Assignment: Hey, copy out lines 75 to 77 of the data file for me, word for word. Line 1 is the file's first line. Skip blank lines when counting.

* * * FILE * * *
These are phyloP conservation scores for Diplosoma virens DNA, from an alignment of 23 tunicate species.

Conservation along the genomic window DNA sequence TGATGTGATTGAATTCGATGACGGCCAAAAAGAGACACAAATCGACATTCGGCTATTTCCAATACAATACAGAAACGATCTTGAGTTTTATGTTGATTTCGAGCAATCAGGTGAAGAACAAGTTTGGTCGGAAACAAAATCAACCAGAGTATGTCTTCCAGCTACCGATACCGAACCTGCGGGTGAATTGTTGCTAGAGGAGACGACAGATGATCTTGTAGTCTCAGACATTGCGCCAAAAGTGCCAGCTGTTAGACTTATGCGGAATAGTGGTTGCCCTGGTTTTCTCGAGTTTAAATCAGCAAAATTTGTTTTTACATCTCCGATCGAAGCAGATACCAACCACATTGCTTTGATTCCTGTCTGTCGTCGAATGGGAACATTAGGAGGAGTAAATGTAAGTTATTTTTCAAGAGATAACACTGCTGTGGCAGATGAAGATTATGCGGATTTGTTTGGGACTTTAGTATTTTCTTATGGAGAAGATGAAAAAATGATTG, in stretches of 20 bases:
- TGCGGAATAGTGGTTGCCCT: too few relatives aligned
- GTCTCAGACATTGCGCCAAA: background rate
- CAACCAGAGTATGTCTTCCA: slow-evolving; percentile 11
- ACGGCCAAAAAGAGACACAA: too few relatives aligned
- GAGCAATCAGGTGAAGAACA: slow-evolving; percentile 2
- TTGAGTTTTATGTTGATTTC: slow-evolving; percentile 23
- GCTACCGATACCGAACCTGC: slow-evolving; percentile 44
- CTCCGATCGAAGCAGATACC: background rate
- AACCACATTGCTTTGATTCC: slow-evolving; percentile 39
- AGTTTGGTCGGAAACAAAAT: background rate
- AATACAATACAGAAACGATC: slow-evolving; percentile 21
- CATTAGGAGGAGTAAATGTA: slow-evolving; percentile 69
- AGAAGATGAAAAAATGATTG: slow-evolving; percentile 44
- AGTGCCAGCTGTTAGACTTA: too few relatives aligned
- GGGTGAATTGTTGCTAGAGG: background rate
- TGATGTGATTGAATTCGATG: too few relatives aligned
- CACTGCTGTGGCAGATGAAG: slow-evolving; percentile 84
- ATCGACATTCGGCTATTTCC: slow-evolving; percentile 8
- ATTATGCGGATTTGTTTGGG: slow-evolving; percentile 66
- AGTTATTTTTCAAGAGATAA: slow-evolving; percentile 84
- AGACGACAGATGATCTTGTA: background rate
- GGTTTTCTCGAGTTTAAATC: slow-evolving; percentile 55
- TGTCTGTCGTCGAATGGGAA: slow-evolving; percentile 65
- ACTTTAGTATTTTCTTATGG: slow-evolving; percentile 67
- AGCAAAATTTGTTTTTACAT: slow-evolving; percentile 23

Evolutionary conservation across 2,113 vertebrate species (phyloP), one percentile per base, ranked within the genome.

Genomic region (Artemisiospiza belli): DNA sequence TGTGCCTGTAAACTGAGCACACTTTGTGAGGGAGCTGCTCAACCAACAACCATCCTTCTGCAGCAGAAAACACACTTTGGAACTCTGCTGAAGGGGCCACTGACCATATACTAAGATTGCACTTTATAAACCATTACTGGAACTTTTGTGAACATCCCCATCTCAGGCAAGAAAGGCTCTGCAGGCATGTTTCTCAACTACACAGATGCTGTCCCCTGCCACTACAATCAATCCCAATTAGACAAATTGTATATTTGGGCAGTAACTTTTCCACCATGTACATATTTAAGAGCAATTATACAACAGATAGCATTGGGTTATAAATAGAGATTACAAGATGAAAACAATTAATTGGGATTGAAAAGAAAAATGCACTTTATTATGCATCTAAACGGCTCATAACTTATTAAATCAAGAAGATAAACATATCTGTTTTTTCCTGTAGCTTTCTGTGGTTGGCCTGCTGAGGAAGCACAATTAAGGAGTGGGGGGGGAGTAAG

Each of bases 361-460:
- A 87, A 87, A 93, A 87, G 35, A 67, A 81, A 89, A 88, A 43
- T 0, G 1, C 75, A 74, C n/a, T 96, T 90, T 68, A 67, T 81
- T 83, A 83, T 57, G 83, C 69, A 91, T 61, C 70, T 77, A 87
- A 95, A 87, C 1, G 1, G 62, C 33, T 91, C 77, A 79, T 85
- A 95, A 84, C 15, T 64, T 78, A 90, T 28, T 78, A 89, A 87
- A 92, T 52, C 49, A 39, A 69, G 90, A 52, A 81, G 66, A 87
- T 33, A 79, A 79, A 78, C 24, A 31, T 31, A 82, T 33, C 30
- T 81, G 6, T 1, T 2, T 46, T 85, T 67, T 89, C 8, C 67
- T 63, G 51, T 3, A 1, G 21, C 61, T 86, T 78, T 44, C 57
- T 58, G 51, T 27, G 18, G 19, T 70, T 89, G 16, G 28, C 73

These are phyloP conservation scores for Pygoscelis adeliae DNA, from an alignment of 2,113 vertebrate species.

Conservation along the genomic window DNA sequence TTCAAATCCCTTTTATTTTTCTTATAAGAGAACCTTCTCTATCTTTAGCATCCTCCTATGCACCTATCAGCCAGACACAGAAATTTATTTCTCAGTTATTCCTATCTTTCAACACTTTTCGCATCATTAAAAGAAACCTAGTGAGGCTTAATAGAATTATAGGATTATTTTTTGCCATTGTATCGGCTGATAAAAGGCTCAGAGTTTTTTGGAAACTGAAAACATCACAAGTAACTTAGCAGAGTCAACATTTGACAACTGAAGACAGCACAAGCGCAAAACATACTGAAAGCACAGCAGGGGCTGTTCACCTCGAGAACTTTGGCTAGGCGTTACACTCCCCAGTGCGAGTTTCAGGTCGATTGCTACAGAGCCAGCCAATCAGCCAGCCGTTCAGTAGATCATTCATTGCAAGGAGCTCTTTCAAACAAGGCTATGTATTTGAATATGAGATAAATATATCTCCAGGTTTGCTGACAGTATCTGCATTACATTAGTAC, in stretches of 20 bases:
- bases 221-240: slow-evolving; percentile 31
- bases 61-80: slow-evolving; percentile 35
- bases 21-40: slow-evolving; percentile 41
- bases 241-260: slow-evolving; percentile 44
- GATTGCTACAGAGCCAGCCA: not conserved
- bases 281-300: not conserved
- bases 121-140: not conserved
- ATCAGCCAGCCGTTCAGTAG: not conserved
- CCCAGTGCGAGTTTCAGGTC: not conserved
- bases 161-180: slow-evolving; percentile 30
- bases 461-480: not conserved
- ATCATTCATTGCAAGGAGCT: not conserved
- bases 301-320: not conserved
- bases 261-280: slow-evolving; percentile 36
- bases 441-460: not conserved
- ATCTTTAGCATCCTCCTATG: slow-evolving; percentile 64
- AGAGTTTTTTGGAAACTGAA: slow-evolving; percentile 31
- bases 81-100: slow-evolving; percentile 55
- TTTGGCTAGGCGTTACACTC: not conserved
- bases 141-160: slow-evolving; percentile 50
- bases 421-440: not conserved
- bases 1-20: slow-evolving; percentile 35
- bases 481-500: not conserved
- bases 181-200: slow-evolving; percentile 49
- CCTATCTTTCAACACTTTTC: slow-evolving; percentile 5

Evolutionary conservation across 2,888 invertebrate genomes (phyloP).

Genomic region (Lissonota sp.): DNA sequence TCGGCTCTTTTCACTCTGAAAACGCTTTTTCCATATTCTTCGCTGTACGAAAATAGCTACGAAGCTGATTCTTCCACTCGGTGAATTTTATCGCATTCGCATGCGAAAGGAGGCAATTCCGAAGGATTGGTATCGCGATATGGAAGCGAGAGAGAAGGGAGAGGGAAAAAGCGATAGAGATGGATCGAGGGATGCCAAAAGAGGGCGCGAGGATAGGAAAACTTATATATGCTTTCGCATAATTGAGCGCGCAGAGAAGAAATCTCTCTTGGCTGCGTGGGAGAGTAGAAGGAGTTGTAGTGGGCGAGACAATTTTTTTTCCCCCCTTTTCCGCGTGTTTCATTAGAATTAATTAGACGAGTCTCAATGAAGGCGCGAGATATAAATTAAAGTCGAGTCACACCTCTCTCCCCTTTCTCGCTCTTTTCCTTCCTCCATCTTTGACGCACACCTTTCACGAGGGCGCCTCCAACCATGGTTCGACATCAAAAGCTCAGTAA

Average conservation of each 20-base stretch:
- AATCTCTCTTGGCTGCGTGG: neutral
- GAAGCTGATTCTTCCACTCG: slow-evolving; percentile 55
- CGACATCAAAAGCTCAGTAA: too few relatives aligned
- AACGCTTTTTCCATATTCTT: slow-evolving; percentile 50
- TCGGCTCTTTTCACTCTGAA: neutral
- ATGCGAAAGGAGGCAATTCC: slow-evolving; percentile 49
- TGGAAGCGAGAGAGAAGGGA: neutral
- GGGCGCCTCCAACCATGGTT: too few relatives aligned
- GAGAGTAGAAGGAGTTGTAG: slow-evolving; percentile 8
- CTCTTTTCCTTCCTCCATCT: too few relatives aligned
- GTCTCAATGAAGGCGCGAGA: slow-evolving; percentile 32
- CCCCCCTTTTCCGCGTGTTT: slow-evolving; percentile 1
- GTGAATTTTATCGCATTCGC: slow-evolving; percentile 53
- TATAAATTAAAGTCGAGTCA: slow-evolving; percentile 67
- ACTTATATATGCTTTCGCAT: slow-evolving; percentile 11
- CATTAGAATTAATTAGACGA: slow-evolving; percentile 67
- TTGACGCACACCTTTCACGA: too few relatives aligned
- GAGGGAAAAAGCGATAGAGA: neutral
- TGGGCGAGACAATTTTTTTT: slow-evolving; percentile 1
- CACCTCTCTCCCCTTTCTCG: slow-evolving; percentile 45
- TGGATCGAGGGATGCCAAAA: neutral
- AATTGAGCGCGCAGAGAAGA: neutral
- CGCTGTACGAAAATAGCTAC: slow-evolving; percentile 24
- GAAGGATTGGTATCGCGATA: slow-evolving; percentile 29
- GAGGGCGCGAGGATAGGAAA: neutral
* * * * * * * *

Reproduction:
- TCGGCTCTTTTCACTCTGAA: neutral
- ATGCGAAAGGAGGCAATTCC: slow-evolving; percentile 49
- TGGAAGCGAGAGAGAAGGGA: neutral